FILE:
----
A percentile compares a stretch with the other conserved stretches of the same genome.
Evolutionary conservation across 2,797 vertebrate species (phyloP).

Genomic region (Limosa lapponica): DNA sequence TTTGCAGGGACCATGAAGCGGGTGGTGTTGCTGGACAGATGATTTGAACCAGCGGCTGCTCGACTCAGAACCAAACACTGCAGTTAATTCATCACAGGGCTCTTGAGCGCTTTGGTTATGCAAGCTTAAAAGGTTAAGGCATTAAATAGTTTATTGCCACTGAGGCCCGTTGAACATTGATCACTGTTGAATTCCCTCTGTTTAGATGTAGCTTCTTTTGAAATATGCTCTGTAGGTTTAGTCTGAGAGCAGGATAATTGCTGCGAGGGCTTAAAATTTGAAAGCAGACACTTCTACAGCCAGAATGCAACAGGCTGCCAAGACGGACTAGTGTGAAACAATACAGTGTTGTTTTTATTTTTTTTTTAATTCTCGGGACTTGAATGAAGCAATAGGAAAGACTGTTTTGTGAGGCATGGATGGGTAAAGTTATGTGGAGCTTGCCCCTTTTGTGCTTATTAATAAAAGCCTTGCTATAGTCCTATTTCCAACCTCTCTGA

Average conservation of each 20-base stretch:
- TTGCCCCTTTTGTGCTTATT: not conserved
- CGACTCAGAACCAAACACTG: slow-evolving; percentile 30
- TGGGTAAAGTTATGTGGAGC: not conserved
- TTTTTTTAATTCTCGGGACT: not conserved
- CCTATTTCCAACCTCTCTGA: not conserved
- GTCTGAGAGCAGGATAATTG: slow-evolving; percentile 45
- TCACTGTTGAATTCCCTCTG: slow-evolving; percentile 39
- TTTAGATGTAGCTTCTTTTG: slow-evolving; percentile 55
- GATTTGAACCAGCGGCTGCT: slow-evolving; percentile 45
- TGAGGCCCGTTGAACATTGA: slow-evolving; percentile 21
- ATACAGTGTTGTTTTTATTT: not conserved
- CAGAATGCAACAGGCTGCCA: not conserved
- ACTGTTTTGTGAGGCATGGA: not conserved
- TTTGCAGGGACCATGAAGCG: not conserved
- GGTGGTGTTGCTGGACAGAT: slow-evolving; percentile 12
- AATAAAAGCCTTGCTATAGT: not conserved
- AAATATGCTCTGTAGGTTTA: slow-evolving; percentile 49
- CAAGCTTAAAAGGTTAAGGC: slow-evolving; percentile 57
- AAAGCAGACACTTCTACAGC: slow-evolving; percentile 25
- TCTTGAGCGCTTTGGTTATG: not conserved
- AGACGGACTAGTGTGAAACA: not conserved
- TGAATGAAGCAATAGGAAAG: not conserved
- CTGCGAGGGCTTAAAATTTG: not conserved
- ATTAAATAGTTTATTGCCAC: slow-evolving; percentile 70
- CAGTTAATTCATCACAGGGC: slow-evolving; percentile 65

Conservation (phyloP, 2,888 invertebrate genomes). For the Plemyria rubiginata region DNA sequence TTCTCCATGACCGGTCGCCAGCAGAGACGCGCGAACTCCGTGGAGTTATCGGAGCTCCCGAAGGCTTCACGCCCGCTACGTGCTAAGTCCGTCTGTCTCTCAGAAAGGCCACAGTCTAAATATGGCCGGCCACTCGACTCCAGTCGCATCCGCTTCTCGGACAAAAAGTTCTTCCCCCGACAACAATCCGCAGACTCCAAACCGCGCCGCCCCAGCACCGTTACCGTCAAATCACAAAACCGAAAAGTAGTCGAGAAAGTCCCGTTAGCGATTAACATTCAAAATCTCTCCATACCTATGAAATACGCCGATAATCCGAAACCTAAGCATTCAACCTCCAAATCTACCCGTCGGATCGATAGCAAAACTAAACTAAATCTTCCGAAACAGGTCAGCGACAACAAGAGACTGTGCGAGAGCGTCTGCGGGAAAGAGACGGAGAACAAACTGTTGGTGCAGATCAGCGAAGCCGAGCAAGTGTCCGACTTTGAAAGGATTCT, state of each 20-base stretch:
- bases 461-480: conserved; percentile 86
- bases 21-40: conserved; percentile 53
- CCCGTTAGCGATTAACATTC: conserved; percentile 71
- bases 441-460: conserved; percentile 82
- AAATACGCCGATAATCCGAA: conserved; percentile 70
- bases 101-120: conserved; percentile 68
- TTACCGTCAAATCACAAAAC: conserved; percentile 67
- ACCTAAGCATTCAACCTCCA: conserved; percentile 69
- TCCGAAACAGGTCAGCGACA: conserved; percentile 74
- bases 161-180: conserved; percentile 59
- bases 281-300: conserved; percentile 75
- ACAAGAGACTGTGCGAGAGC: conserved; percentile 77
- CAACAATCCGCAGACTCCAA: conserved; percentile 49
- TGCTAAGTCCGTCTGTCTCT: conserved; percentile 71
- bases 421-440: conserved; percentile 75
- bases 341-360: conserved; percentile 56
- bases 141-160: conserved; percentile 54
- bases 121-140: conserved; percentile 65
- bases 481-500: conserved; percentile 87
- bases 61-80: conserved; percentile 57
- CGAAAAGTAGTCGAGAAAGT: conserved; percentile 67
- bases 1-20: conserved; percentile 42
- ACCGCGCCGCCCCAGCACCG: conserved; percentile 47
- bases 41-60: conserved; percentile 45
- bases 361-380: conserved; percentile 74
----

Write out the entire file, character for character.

A percentile compares a stretch with the other conserved stretches of the same genome.
Evolutionary conservation across 2,797 vertebrate species (phyloP).

Genomic region (Limosa lapponica): DNA sequence TTTGCAGGGACCATGAAGCGGGTGGTGTTGCTGGACAGATGATTTGAACCAGCGGCTGCTCGACTCAGAACCAAACACTGCAGTTAATTCATCACAGGGCTCTTGAGCGCTTTGGTTATGCAAGCTTAAAAGGTTAAGGCATTAAATAGTTTATTGCCACTGAGGCCCGTTGAACATTGATCACTGTTGAATTCCCTCTGTTTAGATGTAGCTTCTTTTGAAATATGCTCTGTAGGTTTAGTCTGAGAGCAGGATAATTGCTGCGAGGGCTTAAAATTTGAAAGCAGACACTTCTACAGCCAGAATGCAACAGGCTGCCAAGACGGACTAGTGTGAAACAATACAGTGTTGTTTTTATTTTTTTTTTAATTCTCGGGACTTGAATGAAGCAATAGGAAAGACTGTTTTGTGAGGCATGGATGGGTAAAGTTATGTGGAGCTTGCCCCTTTTGTGCTTATTAATAAAAGCCTTGCTATAGTCCTATTTCCAACCTCTCTGA

Average conservation of each 20-base stretch:
- TTGCCCCTTTTGTGCTTATT: not conserved
- CGACTCAGAACCAAACACTG: slow-evolving; percentile 30
- TGGGTAAAGTTATGTGGAGC: not conserved
- TTTTTTTAATTCTCGGGACT: not conserved
- CCTATTTCCAACCTCTCTGA: not conserved
- GTCTGAGAGCAGGATAATTG: slow-evolving; percentile 45
- TCACTGTTGAATTCCCTCTG: slow-evolving; percentile 39
- TTTAGATGTAGCTTCTTTTG: slow-evolving; percentile 55
- GATTTGAACCAGCGGCTGCT: slow-evolving; percentile 45
- TGAGGCCCGTTGAACATTGA: slow-evolving; percentile 21
- ATACAGTGTTGTTTTTATTT: not conserved
- CAGAATGCAACAGGCTGCCA: not conserved
- ACTGTTTTGTGAGGCATGGA: not conserved
- TTTGCAGGGACCATGAAGCG: not conserved
- GGTGGTGTTGCTGGACAGAT: slow-evolving; percentile 12
- AATAAAAGCCTTGCTATAGT: not conserved
- AAATATGCTCTGTAGGTTTA: slow-evolving; percentile 49
- CAAGCTTAAAAGGTTAAGGC: slow-evolving; percentile 57
- AAAGCAGACACTTCTACAGC: slow-evolving; percentile 25
- TCTTGAGCGCTTTGGTTATG: not conserved
- AGACGGACTAGTGTGAAACA: not conserved
- TGAATGAAGCAATAGGAAAG: not conserved
- CTGCGAGGGCTTAAAATTTG: not conserved
- ATTAAATAGTTTATTGCCAC: slow-evolving; percentile 70
- CAGTTAATTCATCACAGGGC: slow-evolving; percentile 65

Conservation (phyloP, 2,888 invertebrate genomes). For the Plemyria rubiginata region DNA sequence TTCTCCATGACCGGTCGCCAGCAGAGACGCGCGAACTCCGTGGAGTTATCGGAGCTCCCGAAGGCTTCACGCCCGCTACGTGCTAAGTCCGTCTGTCTCTCAGAAAGGCCACAGTCTAAATATGGCCGGCCACTCGACTCCAGTCGCATCCGCTTCTCGGACAAAAAGTTCTTCCCCCGACAACAATCCGCAGACTCCAAACCGCGCCGCCCCAGCACCGTTACCGTCAAATCACAAAACCGAAAAGTAGTCGAGAAAGTCCCGTTAGCGATTAACATTCAAAATCTCTCCATACCTATGAAATACGCCGATAATCCGAAACCTAAGCATTCAACCTCCAAATCTACCCGTCGGATCGATAGCAAAACTAAACTAAATCTTCCGAAACAGGTCAGCGACAACAAGAGACTGTGCGAGAGCGTCTGCGGGAAAGAGACGGAGAACAAACTGTTGGTGCAGATCAGCGAAGCCGAGCAAGTGTCCGACTTTGAAAGGATTCT, state of each 20-base stretch:
- bases 461-480: conserved; percentile 86
- bases 21-40: conserved; percentile 53
- CCCGTTAGCGATTAACATTC: conserved; percentile 71
- bases 441-460: conserved; percentile 82
- AAATACGCCGATAATCCGAA: conserved; percentile 70
- bases 101-120: conserved; percentile 68
- TTACCGTCAAATCACAAAAC: conserved; percentile 67
- ACCTAAGCATTCAACCTCCA: conserved; percentile 69
- TCCGAAACAGGTCAGCGACA: conserved; percentile 74
- bases 161-180: conserved; percentile 59
- bases 281-300: conserved; percentile 75
- ACAAGAGACTGTGCGAGAGC: conserved; percentile 77
- CAACAATCCGCAGACTCCAA: conserved; percentile 49
- TGCTAAGTCCGTCTGTCTCT: conserved; percentile 71
- bases 421-440: conserved; percentile 75
- bases 341-360: conserved; percentile 56
- bases 141-160: conserved; percentile 54
- bases 121-140: conserved; percentile 65
- bases 481-500: conserved; percentile 87
- bases 61-80: conserved; percentile 57
- CGAAAAGTAGTCGAGAAAGT: conserved; percentile 67
- bases 1-20: conserved; percentile 42
- ACCGCGCCGCCCCAGCACCG: conserved; percentile 47
- bases 41-60: conserved; percentile 45
- bases 361-380: conserved; percentile 74